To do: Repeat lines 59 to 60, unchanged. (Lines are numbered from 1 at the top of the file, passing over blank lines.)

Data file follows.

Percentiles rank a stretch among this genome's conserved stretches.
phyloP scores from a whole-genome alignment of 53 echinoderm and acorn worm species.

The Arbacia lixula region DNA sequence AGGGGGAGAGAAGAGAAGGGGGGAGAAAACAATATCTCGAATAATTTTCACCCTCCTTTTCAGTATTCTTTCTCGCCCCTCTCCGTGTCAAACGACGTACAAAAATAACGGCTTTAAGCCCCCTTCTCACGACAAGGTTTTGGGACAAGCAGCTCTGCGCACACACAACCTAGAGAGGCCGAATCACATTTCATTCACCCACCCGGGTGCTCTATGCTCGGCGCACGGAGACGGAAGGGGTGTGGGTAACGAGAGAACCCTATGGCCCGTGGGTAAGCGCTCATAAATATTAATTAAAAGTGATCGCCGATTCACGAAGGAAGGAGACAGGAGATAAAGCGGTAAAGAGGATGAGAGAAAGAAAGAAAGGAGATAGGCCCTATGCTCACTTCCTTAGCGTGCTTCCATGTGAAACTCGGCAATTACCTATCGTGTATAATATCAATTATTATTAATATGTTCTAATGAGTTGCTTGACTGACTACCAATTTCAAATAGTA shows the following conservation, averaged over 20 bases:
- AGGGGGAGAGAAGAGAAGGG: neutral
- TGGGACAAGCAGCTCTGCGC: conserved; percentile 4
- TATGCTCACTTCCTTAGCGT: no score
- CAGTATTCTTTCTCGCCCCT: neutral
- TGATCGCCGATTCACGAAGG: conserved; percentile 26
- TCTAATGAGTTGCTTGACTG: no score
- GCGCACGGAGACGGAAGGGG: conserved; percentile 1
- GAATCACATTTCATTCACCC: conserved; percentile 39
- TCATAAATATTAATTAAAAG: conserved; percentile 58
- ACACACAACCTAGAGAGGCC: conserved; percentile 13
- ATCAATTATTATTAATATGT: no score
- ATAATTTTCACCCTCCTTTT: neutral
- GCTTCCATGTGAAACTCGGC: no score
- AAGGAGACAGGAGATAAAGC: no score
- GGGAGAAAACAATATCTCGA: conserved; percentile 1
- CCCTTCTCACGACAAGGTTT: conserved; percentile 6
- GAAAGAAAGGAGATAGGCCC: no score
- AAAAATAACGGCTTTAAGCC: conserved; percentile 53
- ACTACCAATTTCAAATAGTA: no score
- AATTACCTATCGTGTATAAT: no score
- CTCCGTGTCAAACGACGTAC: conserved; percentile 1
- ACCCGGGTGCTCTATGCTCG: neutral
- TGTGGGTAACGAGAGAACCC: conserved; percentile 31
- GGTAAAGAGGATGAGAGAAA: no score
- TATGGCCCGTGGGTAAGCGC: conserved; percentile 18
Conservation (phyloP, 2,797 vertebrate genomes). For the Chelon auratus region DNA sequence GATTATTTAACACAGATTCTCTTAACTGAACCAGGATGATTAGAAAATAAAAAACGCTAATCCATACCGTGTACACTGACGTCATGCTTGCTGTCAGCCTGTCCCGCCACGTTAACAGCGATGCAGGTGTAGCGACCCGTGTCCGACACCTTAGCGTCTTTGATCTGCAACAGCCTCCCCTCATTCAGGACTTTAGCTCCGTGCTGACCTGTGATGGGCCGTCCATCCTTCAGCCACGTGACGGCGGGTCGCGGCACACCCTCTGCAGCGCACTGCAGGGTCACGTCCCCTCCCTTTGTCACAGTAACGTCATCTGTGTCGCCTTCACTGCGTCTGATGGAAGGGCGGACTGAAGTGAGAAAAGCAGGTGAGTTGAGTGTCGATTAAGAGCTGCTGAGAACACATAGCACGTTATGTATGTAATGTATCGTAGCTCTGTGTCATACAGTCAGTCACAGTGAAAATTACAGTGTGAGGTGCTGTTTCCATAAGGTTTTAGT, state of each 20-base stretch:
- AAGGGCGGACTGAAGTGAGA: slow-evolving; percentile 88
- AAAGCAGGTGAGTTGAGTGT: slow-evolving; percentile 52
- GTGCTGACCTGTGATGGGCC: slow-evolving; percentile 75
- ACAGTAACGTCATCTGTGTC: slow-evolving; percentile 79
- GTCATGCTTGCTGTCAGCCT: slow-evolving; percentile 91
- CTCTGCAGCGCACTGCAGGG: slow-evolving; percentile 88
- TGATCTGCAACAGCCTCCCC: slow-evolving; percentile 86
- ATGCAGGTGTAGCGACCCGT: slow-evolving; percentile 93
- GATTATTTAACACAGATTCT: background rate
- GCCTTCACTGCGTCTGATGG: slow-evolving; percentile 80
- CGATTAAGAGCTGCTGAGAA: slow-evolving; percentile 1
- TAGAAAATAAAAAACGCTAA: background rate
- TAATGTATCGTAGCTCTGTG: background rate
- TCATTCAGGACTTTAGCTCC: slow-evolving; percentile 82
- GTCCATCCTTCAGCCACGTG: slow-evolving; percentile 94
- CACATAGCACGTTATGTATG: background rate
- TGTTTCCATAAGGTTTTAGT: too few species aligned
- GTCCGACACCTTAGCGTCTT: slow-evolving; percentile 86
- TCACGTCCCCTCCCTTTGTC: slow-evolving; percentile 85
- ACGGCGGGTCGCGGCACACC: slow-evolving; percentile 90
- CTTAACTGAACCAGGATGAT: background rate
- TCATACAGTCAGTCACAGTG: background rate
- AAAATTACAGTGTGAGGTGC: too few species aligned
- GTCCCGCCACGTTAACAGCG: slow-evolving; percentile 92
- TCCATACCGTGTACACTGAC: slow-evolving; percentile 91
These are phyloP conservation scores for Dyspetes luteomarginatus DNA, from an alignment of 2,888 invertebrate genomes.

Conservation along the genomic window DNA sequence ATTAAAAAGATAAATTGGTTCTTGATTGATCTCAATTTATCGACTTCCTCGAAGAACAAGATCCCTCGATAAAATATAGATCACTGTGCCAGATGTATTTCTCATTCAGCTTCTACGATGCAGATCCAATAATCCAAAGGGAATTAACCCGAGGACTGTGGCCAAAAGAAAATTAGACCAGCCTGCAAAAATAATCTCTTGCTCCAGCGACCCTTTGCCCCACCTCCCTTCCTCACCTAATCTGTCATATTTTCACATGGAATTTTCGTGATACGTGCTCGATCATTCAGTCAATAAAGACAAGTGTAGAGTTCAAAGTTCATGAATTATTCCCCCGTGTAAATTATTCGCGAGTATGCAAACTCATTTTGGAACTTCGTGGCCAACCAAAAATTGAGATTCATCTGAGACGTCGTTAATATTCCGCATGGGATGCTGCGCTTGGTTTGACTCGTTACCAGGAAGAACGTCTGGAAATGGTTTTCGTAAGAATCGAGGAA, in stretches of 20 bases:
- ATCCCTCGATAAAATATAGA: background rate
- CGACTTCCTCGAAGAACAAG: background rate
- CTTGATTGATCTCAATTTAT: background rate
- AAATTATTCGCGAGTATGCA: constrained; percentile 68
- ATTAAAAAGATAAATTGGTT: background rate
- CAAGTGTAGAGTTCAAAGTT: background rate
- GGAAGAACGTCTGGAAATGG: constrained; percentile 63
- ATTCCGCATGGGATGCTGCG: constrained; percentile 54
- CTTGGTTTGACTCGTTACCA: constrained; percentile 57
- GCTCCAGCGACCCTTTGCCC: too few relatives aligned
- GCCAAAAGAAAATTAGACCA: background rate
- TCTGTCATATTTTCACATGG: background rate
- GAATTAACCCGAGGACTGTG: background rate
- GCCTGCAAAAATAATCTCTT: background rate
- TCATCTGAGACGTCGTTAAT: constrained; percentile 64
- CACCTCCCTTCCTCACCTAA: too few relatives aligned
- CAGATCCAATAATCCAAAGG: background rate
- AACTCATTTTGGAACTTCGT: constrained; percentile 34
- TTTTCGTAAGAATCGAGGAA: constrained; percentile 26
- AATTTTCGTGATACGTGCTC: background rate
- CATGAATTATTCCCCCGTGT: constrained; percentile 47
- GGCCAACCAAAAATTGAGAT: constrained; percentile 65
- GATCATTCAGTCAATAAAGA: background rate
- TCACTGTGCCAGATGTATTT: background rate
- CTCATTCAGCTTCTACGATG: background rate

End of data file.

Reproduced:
- CTTGATTGATCTCAATTTAT: background rate
- AAATTATTCGCGAGTATGCA: constrained; percentile 68